Thursday, 31 May 2012

Mad Farmer Liberation Front

Just for the sake of having it in more places I am reprinting the last part of the 'Manifesto: The Mad Farmer Liberation Front' by Wendell Berry from his book 'The Country of Marriage'. 


...

Ask the questions that have no answers.
Invest in the millennium. Plant sequoias.
Say that your main crop is the forest
that you did not plant,
that you will not live to harvest.
Say that the leaves are harvested
when they have rotted into the mold.
Call that profit. Prophesy such returns.

Put your faith in the two inches of humus
that will build under the trees
every thousand years.
Listen to carrion – put your ear
close, and hear the faint chattering
of the songs that are to come.
Expect the end of the world. Laugh.
Laughter is immeasurable. Be joyful
though you have considered all the facts.
So long as women do not go cheap
for power, please women more than men.
Ask yourself: Will this satisfy
a woman satisfied to bear a child?
Will this disturb the sleep
of a woman near to giving birth?

Go with your love to the fields.
Lie down in the shade. Rest your head
in her lap. Swear allegiance
to what is nighest your thoughts.
As soon as the generals and the politicos
can predict the motions of your mind,
lose it. Leave it as a sign
to mark the false trail, the way
you didn’t go. Be like the fox
who makes more tracks than necessary,
some in the wrong direction.
Practice resurrection.


Tuesday, 29 May 2012

Wild Collection Protects Biodiversity; Yangtze Mountains






WWF, IUCN, and TRAFFIC created an initiative in the mountains of China's Upper Yangtze ecoregion as part of the EU-China Biodiversity Program (ECBP) to support organic wild crop harvesting practices and certification procedures, as well as FairWild principles.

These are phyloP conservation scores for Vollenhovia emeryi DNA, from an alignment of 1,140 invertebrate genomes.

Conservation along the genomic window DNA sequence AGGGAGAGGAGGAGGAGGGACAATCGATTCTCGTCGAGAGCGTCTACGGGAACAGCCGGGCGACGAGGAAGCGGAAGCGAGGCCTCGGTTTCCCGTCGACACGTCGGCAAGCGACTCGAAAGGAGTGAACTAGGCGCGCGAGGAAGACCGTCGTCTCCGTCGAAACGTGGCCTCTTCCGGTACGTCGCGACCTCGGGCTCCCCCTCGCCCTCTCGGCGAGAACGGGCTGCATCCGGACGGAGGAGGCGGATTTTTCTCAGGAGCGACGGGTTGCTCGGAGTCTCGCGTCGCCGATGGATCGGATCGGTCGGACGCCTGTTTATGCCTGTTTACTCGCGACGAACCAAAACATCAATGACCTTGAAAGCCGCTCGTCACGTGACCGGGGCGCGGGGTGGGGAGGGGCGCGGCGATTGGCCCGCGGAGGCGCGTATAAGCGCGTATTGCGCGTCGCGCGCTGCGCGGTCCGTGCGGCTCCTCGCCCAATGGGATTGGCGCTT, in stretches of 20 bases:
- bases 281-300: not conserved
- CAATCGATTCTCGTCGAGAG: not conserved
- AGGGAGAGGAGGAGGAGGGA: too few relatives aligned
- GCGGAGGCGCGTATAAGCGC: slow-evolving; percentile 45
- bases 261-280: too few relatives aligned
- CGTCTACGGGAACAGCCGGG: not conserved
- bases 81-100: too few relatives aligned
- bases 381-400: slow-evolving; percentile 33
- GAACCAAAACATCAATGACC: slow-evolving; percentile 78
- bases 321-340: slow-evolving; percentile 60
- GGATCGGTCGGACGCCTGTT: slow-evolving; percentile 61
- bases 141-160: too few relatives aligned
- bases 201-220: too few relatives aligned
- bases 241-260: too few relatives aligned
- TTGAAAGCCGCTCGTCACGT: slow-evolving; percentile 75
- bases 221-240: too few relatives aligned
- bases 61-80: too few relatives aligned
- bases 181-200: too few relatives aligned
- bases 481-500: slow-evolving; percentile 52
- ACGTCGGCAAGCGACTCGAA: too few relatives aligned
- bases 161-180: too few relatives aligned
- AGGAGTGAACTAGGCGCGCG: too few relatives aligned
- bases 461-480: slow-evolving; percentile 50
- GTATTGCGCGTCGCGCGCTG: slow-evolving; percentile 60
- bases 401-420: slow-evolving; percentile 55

Due to a 1998 logging ban and the 2000 "Grain for Green" program, which discourages farming on steep slopes, households were encouraged to  start in more wild collection of medicinal plants in the mountains (home to endangered wildlife, including the Giant Panda (Ailuropoda melanoleuca) and the Takin (Budorcas taxicolor)). This initiative was designed to support the collectors in making use of native species in the mountains, without destroying the habitat. 

Now this project has won the prestigious Equator Prize as an outstanding local initiative working to advance sustainable development solutions for people, nature, and resilient communities in countries receiving support from the UNDP. The project has also scaled up from one village in the 2008 and 2009 harvests up to 22 villages in the 2011 harvest. A survey of project sites in March 2011 found incomes from medicinal plant collection had risen, thanks to the certification schemes; in one village by almost 18 percent.
        
"This project is proving that local harvesters from villages surrounding the Giant Panda conservation area can successfully implement meaningful sustainability standards," said Josef Brinckmann, VP of Sustainability for TMI. 

Megaherbivores Gardeners of the Forest






The journal Biotropica has published a report which shows that the progressive disappearance of seed-dispersing animals like elephants and rhinoceroses is putting the structural integrity and biodiversity of the tropical forest of South-East Asia at risk. 

"Megaherbivores act as the "gardeners" of humid tropical forests: They are vital to forest regeneration and maintain its structure and biodiversity," Ahimsa Campos-Arceiz, the lead author of the study, explained. Thick forest growth means little space for trees to germinate and grow and scarce light. Seed dispersion is made more complicated by the lack of wind due to the trees that are up to 90 m high. Plant life is then limited to seeds dispersed by those animals that eat pulp. They either scatter seeds by dropping their food, regurgitating it or by defecating later on.